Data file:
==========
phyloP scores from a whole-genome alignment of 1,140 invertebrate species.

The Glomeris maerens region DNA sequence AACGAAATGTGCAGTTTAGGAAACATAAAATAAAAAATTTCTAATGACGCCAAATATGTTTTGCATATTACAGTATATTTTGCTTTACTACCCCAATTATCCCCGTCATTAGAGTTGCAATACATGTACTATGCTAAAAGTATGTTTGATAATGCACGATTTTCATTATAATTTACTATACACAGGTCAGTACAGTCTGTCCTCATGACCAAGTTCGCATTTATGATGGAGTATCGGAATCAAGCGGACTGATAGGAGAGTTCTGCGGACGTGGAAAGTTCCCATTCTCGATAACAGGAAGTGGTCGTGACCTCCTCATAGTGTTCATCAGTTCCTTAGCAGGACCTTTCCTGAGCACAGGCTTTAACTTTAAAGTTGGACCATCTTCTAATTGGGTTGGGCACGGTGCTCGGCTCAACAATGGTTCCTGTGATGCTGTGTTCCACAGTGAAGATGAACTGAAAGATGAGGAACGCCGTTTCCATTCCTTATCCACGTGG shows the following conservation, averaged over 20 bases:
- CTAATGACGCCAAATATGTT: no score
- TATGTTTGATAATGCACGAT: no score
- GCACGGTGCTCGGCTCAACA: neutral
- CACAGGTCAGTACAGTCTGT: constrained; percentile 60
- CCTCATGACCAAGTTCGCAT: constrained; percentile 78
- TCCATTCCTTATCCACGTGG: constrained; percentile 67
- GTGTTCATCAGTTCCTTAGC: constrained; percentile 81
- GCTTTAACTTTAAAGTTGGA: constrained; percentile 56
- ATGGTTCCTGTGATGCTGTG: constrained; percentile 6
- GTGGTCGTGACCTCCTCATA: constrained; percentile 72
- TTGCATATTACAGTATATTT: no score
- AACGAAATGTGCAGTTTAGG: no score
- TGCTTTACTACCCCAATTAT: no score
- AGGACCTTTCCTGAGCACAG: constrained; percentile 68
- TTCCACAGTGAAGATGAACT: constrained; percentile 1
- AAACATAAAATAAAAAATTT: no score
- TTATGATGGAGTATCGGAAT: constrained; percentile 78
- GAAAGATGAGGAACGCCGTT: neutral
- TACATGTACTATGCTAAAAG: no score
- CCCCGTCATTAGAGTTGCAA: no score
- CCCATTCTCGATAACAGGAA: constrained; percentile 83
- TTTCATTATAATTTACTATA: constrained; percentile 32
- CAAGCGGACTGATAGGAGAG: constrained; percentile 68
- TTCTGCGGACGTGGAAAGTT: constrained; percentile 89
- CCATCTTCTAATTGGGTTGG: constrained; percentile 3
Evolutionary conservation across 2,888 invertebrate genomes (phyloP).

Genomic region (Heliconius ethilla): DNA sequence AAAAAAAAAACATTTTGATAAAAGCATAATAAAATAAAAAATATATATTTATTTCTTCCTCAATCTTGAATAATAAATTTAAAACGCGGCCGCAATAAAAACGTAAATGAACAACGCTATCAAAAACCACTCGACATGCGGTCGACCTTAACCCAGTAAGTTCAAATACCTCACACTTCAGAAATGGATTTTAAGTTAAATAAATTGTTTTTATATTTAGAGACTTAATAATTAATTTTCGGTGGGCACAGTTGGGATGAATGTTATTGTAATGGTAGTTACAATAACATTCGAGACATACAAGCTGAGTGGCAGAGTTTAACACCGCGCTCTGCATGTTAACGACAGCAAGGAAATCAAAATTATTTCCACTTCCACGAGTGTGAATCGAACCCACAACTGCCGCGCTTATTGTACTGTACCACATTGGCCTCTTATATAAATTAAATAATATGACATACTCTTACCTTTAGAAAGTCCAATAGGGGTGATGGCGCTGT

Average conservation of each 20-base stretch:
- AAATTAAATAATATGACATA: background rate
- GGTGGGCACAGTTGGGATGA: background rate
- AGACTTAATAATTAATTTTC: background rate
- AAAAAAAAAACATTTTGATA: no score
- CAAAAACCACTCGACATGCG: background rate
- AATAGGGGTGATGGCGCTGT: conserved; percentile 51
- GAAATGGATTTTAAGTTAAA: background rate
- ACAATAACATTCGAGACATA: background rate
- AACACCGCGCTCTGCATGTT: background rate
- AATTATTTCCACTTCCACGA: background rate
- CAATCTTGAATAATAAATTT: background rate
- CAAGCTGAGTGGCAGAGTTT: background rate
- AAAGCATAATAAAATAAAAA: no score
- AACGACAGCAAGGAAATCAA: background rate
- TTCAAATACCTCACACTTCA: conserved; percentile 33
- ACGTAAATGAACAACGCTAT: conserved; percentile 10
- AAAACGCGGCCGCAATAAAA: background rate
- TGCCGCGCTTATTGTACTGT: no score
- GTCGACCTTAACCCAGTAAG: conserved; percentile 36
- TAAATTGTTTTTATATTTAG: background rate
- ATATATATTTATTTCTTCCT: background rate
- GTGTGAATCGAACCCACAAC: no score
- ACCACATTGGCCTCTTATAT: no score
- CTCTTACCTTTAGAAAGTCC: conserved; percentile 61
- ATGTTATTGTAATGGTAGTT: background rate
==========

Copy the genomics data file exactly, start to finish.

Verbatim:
phyloP scores from a whole-genome alignment of 1,140 invertebrate species.

The Glomeris maerens region DNA sequence AACGAAATGTGCAGTTTAGGAAACATAAAATAAAAAATTTCTAATGACGCCAAATATGTTTTGCATATTACAGTATATTTTGCTTTACTACCCCAATTATCCCCGTCATTAGAGTTGCAATACATGTACTATGCTAAAAGTATGTTTGATAATGCACGATTTTCATTATAATTTACTATACACAGGTCAGTACAGTCTGTCCTCATGACCAAGTTCGCATTTATGATGGAGTATCGGAATCAAGCGGACTGATAGGAGAGTTCTGCGGACGTGGAAAGTTCCCATTCTCGATAACAGGAAGTGGTCGTGACCTCCTCATAGTGTTCATCAGTTCCTTAGCAGGACCTTTCCTGAGCACAGGCTTTAACTTTAAAGTTGGACCATCTTCTAATTGGGTTGGGCACGGTGCTCGGCTCAACAATGGTTCCTGTGATGCTGTGTTCCACAGTGAAGATGAACTGAAAGATGAGGAACGCCGTTTCCATTCCTTATCCACGTGG shows the following conservation, averaged over 20 bases:
- CTAATGACGCCAAATATGTT: no score
- TATGTTTGATAATGCACGAT: no score
- GCACGGTGCTCGGCTCAACA: neutral
- CACAGGTCAGTACAGTCTGT: constrained; percentile 60
- CCTCATGACCAAGTTCGCAT: constrained; percentile 78
- TCCATTCCTTATCCACGTGG: constrained; percentile 67
- GTGTTCATCAGTTCCTTAGC: constrained; percentile 81
- GCTTTAACTTTAAAGTTGGA: constrained; percentile 56
- ATGGTTCCTGTGATGCTGTG: constrained; percentile 6
- GTGGTCGTGACCTCCTCATA: constrained; percentile 72
- TTGCATATTACAGTATATTT: no score
- AACGAAATGTGCAGTTTAGG: no score
- TGCTTTACTACCCCAATTAT: no score
- AGGACCTTTCCTGAGCACAG: constrained; percentile 68
- TTCCACAGTGAAGATGAACT: constrained; percentile 1
- AAACATAAAATAAAAAATTT: no score
- TTATGATGGAGTATCGGAAT: constrained; percentile 78
- GAAAGATGAGGAACGCCGTT: neutral
- TACATGTACTATGCTAAAAG: no score
- CCCCGTCATTAGAGTTGCAA: no score
- CCCATTCTCGATAACAGGAA: constrained; percentile 83
- TTTCATTATAATTTACTATA: constrained; percentile 32
- CAAGCGGACTGATAGGAGAG: constrained; percentile 68
- TTCTGCGGACGTGGAAAGTT: constrained; percentile 89
- CCATCTTCTAATTGGGTTGG: constrained; percentile 3
Evolutionary conservation across 2,888 invertebrate genomes (phyloP).

Genomic region (Heliconius ethilla): DNA sequence AAAAAAAAAACATTTTGATAAAAGCATAATAAAATAAAAAATATATATTTATTTCTTCCTCAATCTTGAATAATAAATTTAAAACGCGGCCGCAATAAAAACGTAAATGAACAACGCTATCAAAAACCACTCGACATGCGGTCGACCTTAACCCAGTAAGTTCAAATACCTCACACTTCAGAAATGGATTTTAAGTTAAATAAATTGTTTTTATATTTAGAGACTTAATAATTAATTTTCGGTGGGCACAGTTGGGATGAATGTTATTGTAATGGTAGTTACAATAACATTCGAGACATACAAGCTGAGTGGCAGAGTTTAACACCGCGCTCTGCATGTTAACGACAGCAAGGAAATCAAAATTATTTCCACTTCCACGAGTGTGAATCGAACCCACAACTGCCGCGCTTATTGTACTGTACCACATTGGCCTCTTATATAAATTAAATAATATGACATACTCTTACCTTTAGAAAGTCCAATAGGGGTGATGGCGCTGT

Average conservation of each 20-base stretch:
- AAATTAAATAATATGACATA: background rate
- GGTGGGCACAGTTGGGATGA: background rate
- AGACTTAATAATTAATTTTC: background rate
- AAAAAAAAAACATTTTGATA: no score
- CAAAAACCACTCGACATGCG: background rate
- AATAGGGGTGATGGCGCTGT: conserved; percentile 51
- GAAATGGATTTTAAGTTAAA: background rate
- ACAATAACATTCGAGACATA: background rate
- AACACCGCGCTCTGCATGTT: background rate
- AATTATTTCCACTTCCACGA: background rate
- CAATCTTGAATAATAAATTT: background rate
- CAAGCTGAGTGGCAGAGTTT: background rate
- AAAGCATAATAAAATAAAAA: no score
- AACGACAGCAAGGAAATCAA: background rate
- TTCAAATACCTCACACTTCA: conserved; percentile 33
- ACGTAAATGAACAACGCTAT: conserved; percentile 10
- AAAACGCGGCCGCAATAAAA: background rate
- TGCCGCGCTTATTGTACTGT: no score
- GTCGACCTTAACCCAGTAAG: conserved; percentile 36
- TAAATTGTTTTTATATTTAG: background rate
- ATATATATTTATTTCTTCCT: background rate
- GTGTGAATCGAACCCACAAC: no score
- ACCACATTGGCCTCTTATAT: no score
- CTCTTACCTTTAGAAAGTCC: conserved; percentile 61
- ATGTTATTGTAATGGTAGTT: background rate